Imelda is a graduate of Civil and Structural Engineering currently working with UNOPs as a Construction Management Engineer in The Gambia. She has previously worked for UNOPS in Turkana Kenya. She has 7 years of experience in structural engineering and brings with her a wealth of experience in the field.
Currently, she is in charge of building Covid 19 response centers in the Gambia. Imelda volunteers her time to mentor young girls by visiting schools to talk to them about engineering. When she is not working, trust Imelda to discover hidden gems where she likes to sit down and enjoy a good book, occasionally swimming and dancing to her favorite music.
Q: Can you share a little bit about what it is that you do and what a typical day for you is like?
A: My typical day starts by catching up on emails and my calendar. I check if there are any meetings for the day. I normally have at least one meeting a day. I head to the first site where I spend two to three hours depending on the work being carried out that day. I then head to the next site and spend two hours, then back to the office. I then have consultations with contractors and catch up with the office work. Somewhere in between the meetings, I have lunch.
Q: Did you always know that working in engineering was what you wanted to do? How did you decide to go into civil engineering? What inspired you?
A: I always knew I would be in Engineering. I loved taking things apart and I was always curious to see how things came about, how they worked, and what made them work the way they did. My inspiration to be a Civil Engineer was from my rural home area in Budalangi which as we grew up was perennially known for the floods. We were always told that during the dry season people live in one area and then move to higher areas when it rains. So, I guess the jibes from classmates that I came from a flooding area made me want to change that and therefore Civil Engineering was the way to go for me. Plus, I have always wanted to do something that will impact the community and Civil made sense in that way.
Q: I don’t think it’s any secret that many women in STEM have felt their gender has affected the way that they are perceived and/or treated. Have you ever been in a situation like that? How did you handle it?
A: Being a woman in STEM is not easy. I would start with an interview I once attended in a skirt and the interviewer kept asking if I would manage the site work when I don’t even dress as an Engineer. The funny part was I had changed for the specific interview and I had even left my safety boots at the reception. I have also found that when you are new in an organization that is not used to having a female Engineer everyone assumes that you would prefer to be in the office and only carry out the office work but with time I have learned to let my work speak for me. At the end of the day once the results become evident then people pay attention and you earn your seat at the table.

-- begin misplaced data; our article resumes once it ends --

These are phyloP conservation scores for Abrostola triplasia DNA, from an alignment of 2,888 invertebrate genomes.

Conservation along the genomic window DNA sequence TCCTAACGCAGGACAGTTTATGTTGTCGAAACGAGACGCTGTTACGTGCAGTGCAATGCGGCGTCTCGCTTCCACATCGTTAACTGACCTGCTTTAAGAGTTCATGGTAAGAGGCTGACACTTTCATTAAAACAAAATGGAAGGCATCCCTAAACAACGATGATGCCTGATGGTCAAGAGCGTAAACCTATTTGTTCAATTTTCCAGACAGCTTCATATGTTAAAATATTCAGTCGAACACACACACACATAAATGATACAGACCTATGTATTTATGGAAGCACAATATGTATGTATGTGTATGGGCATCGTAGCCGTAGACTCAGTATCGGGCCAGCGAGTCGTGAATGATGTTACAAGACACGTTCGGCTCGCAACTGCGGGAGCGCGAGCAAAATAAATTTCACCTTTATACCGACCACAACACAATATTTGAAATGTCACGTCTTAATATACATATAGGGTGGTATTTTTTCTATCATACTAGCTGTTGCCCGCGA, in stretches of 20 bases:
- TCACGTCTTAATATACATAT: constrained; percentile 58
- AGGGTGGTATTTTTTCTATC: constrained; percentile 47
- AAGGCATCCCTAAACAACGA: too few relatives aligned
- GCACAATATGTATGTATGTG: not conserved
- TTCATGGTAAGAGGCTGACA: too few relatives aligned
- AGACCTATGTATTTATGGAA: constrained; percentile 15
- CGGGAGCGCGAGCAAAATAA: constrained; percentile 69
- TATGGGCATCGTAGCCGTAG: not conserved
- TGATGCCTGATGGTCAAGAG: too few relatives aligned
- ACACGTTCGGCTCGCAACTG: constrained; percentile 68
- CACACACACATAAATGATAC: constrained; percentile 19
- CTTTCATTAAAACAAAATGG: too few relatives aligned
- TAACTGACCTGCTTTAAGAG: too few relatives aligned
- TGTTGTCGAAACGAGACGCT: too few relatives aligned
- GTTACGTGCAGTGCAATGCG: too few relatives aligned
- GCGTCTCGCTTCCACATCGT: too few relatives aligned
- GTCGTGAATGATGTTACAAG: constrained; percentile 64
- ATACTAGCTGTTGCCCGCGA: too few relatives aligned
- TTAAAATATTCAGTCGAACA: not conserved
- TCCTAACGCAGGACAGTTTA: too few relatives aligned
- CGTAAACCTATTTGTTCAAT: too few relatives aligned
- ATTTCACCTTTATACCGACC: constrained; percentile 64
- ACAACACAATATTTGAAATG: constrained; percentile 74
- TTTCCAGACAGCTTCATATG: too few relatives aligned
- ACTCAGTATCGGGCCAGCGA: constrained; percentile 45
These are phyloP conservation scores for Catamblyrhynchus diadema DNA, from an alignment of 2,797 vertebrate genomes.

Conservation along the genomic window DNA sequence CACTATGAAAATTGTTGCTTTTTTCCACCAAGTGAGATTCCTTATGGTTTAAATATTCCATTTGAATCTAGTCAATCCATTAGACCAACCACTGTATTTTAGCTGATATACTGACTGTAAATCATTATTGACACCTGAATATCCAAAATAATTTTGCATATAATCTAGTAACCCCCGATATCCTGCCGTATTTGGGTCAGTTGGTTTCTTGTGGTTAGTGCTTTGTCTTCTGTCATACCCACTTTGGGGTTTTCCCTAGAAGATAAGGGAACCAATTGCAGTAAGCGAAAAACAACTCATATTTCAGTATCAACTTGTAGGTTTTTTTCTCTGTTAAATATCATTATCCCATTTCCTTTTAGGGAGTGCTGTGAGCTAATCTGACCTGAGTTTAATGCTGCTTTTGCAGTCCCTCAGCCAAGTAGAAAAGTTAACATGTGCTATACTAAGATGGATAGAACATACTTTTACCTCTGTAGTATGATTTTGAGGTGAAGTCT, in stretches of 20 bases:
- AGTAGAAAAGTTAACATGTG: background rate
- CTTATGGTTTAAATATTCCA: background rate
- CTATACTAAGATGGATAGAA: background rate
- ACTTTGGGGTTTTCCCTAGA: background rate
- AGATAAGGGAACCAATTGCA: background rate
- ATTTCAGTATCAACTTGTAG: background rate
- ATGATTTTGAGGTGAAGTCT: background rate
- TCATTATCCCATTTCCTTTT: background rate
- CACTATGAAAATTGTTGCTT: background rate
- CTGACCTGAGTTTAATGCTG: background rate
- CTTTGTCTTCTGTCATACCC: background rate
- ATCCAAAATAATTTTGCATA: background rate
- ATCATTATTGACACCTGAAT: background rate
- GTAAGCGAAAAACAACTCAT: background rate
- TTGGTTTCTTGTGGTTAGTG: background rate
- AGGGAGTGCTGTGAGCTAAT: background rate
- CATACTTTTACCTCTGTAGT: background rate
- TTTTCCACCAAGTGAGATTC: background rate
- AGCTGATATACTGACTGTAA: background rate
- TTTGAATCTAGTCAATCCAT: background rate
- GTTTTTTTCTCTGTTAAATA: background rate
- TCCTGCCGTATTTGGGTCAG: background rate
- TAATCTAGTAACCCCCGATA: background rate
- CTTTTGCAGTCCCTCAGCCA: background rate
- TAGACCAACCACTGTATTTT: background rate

Q: What is your take on the number of women in engineering? Why do you think that’s the case? What do you think can be done to change that?
A: At one point I went to a county office to meet with an official. He was told there was an Engineer waiting outside and I was accompanied by our company driver. When we finally walked in he only greeted the driver referring to him as Eng. and totally blocked me out. It was only after he had started addressing him that my colleague corrected him and informed him that I was the Engineer “laughs”. However, it is not all gloom. I have also met the most receptive people who were not assumptive and were open and they accorded me the space that I needed to work and grow. Who didn’t see my gender as a stumbling block. I think we are still very few women who are in Engineering. As much as it is a big improvement from the past years we still need to get more girls to take up engineering. I think mostly it stems from the reason that there isn’t much importance laid in awareness of the STEM courses. The fact that Engineering also takes a long time and is still largely viewed as a male field.
Q: How would you explain your Engineering field to young girls?
A: I would tell them I build things. I enable people to get access to services (road Construction). My work involves creating hope through the Construction of structures (hospitals, schools, homes) I mean at the end of the day we need structures to carry out any activity in. I have been lucky to work with remote communities and the joy of bringing a service close to them such as a hospital is on another level. Or maybe the Construction of a water pan and enable them to have access to water. It is a very fulfilling career
Q: What message would you give to young girls to inspire them to pursue Engineering?
A: I would encourage them to get into Engineering. It is challenging but worth every minute. It is fulfilling and uplifting. The skills you get help you also in your day-to-day life and navigating through It.